When deciding a defendant’s motion to dismiss pursuant to Federal Rule of Civil Procedure
12(b)(6), the court accepts all of the well-pleaded factual allegations of the complaint as true, and
draws all reasonable inferences in favor of the plaintiff. Bell Atl. Corp. v. Twombly, 550 U.S. 544,
555 (2007). To state a claim under the Federal Rules, a complaint need only contain “a short and
plain statement of the claim showing that the pleader is entitled to relief.” Fed. R. Civ. P. 8(a)(2).
“[D]etailed factual allegations” are not required, but the plaintiff must allege facts that, when
“accepted as true . . . state a claim to relief that is plausible on its face.” Ashcroft v. Iqbal, 556 U.S.
662, 678 (2009).
In order to state an Eighth Amendment, deliberate indifference claim, Almond must allege
that Dr. Shicker was personally responsible for the deprivation of his constitutional right. Gentry
v. Duckworth, 65 F.3d 555, 561 (7th Cir. 1995). This component cannot be satisfied by merely
relying on the respondeat superior theory, claiming liability due to the defendant’s supervisory role.
Arnett v. Webster, 658 F.3d 742, 756 (7th Cir. 2011). In fact, the defendant will only be found liable
if the conduct that caused the medical deprivation “occurs at his direction or with his knowledge and
consent.” Gentry, 65 F.3d at 561. In other words, the defendant in his supervisory capacity had to
be aware of the unconstitutional conduct, and in some way or another, “facilitate it, condone it,
approve it, or turn a blind eye for fear of what they might see.” T.E. v. Grindle, 599 F.3d 583, 588
(7th Cir. 2010) (quoting Jones v. City of Chi., 856 F.2d 985, 992 (7th Cir. 1988)).
Here, Dr. Shicker argues that Almond has not adequately alleged his personal involvement
within the second amended complaint. Citing Monell v. New York Department of Social Services,
436 U.S. 658 (1978), Almond argues that he has properly alleged that Dr. Shicker was personally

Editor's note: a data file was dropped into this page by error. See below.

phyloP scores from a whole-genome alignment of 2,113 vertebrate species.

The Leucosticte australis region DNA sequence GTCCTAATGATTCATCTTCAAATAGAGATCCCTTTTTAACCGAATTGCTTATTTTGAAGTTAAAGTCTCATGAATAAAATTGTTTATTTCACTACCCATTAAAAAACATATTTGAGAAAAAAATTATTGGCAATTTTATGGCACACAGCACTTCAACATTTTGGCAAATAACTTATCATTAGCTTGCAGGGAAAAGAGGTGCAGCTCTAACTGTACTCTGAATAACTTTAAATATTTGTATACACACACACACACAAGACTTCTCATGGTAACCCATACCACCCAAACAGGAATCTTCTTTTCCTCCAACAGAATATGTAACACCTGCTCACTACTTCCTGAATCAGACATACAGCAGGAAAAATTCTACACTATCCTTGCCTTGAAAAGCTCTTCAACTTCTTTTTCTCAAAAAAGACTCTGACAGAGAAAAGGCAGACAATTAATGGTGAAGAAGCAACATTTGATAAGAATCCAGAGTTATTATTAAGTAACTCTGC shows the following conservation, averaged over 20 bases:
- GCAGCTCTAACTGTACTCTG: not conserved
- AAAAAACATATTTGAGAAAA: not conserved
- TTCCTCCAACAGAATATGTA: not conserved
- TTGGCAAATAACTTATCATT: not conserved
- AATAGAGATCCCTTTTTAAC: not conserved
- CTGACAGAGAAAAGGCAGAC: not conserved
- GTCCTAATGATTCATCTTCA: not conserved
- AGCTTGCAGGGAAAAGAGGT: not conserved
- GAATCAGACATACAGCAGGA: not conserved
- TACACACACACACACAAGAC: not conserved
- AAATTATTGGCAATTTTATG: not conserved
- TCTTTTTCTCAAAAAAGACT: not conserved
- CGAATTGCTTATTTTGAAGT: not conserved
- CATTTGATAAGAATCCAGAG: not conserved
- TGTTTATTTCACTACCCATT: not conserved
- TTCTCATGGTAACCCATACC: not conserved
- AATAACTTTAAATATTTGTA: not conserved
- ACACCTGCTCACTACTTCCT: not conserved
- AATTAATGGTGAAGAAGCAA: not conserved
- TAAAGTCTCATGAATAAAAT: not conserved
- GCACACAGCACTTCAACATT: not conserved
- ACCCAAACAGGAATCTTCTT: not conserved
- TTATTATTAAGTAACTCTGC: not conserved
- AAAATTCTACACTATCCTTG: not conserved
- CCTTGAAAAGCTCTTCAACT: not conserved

responsible for his lack of treatment because Dr. Shicker was aware of a custom or practice at the
DCC of not providing sufficient medical care to inmates. Almond further argues that Dr. Shicker
encouraged this practice by failing to discipline the agents that were responsible for the medical
Almond has conflated an official capacity claim under Monell with an individual capacity
claim requiring personal involvement. First, a Monell claim against a state employee in his official
capacity is the same as a suit against the government entity in which they are employed. Sanville
v. McCaughtry, 226 F.3d 724, 732-33 (7th Cir. 2001). But Monell claims can only be applied to
municipalities, not to state governments or entities, which are immune under the Eleventh
Amendment. Joseph v. Bd. of Regents of Univ. of Wis. Sys., 432 F.3d 746, 747-48 (7th Cir. 2005).
Accordingly, Almond is unable to sustain a Monell claim against Dr. Shicker in his official capacity.
Second, Almond has failed to allege that Dr. Shicker, in his individual capacity, had the requisite
personal involvement required to state a §1983 claim. There are no allegations that Dr. Shicker was
involved with any of the medical treatment provided for Almond. Moreover, the second amended
complaint is void of facts which adequately allege that Dr. Shicker had ever been aware of Almond’s
existence, much less the delay in treating his medical condition, and chose to facilitate it, condone
it, approve it, or turn a blind eye to it. Arnett, 658 F.3d at 757 (quoting Gentry, 65 F.3d at 561). Dr.
Shicker’s actual knowledge of a purported practice or policy of failing to provide adequate medical
care is distinct from claiming actual knowledge of Almond’s condition. See Schlueter v. Barnhart,
No. 15 C 50024, 2017 WL 319153, at * 4-5 (N.D. Ill. Jan. 23, 2017) (finding that there was an
insufficient claim of personal involvement with similar facts, where there was no allegation of actual
knowledge of the plaintiff’s serious medical need). Almond also attempts to overcome these
deficiencies by asserting that Dr. Shicker’s failure to discipline his agents constituted the requisite
personal involvement, but this is irrelevant. See Olive v. Wexford Corp., 494 F. App’x 671, 673
(7th Cir. 2012) (holding that Dr. Shicker could not be vicariously liable for his subordinates’ acts
even though he had knowledge of the misconduct but failed to fix it). Accordingly, the court finds
that the second amended complaint is absent of plausible facts sufficient to allege personal
involvement by Dr. Shicker.
For the foregoing reasons, the court finds that Almond’s second amended complaint does not
include sufficient facts to state a plausible claim against Dr. Shicker. Therefore, Dr. Shicker’s
motion to dismiss is granted, and he is terminated from the case.
FREDERICK J. KAPALA